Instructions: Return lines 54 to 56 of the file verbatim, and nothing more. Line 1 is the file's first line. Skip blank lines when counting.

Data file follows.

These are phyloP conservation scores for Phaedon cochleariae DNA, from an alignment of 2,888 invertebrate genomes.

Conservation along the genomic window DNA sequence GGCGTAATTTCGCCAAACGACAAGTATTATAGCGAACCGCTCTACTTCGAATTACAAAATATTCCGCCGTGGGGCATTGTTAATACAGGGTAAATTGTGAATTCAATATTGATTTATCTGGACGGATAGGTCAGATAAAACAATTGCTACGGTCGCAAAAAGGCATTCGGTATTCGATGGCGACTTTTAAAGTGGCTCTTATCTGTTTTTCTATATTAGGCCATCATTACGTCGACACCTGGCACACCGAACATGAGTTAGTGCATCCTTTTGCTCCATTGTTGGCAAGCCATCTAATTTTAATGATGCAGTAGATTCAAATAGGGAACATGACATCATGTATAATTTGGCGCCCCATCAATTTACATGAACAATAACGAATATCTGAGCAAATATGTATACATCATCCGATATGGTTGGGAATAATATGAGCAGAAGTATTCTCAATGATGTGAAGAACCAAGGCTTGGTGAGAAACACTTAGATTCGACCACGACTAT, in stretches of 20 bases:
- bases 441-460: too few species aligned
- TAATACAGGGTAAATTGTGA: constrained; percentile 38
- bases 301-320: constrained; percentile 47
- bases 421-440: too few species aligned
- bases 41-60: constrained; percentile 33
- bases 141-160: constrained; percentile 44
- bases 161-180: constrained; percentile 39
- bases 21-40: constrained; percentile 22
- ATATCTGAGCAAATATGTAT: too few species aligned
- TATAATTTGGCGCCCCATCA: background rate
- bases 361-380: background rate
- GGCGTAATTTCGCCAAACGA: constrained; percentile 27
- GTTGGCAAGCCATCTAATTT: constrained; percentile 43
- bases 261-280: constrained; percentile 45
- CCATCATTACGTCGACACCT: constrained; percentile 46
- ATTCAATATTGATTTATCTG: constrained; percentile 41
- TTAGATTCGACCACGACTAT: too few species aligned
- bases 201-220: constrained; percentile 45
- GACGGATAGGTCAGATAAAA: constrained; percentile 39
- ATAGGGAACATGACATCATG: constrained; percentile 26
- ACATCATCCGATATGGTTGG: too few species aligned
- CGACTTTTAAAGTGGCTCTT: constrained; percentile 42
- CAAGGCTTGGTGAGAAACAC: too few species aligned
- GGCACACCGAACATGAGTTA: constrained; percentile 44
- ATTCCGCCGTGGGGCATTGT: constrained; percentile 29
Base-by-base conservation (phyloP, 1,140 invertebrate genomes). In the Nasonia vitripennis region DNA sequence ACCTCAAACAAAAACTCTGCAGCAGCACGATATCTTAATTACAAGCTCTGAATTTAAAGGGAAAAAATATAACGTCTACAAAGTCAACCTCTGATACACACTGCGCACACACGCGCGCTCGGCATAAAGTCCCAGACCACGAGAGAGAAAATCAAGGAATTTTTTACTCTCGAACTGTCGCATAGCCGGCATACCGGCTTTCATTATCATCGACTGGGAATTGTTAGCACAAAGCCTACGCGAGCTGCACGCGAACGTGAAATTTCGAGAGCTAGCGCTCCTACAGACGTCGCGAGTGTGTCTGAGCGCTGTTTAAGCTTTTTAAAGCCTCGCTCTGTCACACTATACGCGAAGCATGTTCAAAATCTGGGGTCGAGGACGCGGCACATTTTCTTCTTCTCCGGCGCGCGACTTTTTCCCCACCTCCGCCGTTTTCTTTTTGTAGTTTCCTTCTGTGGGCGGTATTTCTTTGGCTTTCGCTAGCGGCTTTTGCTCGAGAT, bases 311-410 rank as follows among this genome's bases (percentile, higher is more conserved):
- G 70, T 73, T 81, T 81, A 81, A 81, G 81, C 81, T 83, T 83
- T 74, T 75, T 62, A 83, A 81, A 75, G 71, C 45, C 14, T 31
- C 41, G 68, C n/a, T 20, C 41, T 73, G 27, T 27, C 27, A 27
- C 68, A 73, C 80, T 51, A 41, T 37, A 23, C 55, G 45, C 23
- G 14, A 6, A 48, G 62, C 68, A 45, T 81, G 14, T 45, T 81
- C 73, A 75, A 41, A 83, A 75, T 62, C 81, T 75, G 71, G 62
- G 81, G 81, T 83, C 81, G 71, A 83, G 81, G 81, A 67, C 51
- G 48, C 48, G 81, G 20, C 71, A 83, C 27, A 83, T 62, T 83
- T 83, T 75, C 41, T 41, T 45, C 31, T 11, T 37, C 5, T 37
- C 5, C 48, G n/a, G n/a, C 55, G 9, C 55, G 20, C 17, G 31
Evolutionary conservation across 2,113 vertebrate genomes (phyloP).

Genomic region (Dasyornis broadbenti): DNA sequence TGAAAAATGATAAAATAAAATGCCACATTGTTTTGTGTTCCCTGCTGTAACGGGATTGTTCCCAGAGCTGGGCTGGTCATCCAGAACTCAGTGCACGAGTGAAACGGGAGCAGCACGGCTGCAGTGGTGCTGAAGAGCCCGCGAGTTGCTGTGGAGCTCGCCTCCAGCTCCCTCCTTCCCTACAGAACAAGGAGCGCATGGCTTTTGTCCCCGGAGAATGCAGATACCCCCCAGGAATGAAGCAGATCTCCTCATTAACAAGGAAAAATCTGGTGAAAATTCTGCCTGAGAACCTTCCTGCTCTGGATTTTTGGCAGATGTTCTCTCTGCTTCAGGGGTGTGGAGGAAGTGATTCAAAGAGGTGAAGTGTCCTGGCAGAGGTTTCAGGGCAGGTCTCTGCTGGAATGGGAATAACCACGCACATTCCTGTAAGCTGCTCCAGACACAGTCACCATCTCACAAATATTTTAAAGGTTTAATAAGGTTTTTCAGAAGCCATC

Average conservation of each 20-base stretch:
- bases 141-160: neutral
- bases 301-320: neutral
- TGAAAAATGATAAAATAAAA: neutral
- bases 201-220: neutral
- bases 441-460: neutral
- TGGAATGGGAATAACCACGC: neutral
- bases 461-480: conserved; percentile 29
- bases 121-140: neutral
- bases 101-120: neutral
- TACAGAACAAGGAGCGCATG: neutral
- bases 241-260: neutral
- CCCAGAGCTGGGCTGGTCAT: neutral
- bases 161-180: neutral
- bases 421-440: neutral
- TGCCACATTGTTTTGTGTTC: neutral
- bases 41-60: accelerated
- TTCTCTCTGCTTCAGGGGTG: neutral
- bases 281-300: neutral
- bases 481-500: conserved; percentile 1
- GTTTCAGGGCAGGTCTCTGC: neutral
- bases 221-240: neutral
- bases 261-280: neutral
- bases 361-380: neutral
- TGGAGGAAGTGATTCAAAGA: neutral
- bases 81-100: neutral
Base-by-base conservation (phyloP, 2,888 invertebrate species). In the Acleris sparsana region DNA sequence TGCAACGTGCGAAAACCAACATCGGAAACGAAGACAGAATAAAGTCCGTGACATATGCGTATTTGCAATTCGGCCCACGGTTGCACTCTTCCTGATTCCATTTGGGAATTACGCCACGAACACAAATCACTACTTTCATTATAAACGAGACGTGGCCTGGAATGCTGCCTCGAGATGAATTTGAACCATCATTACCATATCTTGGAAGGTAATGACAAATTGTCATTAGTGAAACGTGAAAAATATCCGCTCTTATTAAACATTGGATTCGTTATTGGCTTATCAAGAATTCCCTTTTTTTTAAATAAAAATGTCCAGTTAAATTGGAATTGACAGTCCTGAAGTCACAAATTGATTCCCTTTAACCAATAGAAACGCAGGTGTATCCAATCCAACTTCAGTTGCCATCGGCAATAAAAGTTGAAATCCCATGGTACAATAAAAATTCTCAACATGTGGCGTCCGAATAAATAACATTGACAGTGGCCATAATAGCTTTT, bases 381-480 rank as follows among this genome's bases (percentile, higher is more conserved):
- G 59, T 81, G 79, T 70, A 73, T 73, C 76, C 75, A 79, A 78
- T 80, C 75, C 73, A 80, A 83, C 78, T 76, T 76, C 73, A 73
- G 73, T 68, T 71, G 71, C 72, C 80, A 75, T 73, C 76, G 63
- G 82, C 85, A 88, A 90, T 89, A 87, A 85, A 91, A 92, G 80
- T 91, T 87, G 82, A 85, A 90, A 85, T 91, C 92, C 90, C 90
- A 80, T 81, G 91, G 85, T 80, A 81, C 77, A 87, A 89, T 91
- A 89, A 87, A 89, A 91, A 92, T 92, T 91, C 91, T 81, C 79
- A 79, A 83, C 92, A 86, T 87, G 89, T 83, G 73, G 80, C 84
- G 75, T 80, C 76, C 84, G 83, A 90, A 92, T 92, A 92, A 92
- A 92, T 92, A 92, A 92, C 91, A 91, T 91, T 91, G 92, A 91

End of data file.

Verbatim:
- bases 161-180: neutral
- bases 421-440: neutral
- TGCCACATTGTTTTGTGTTC: neutral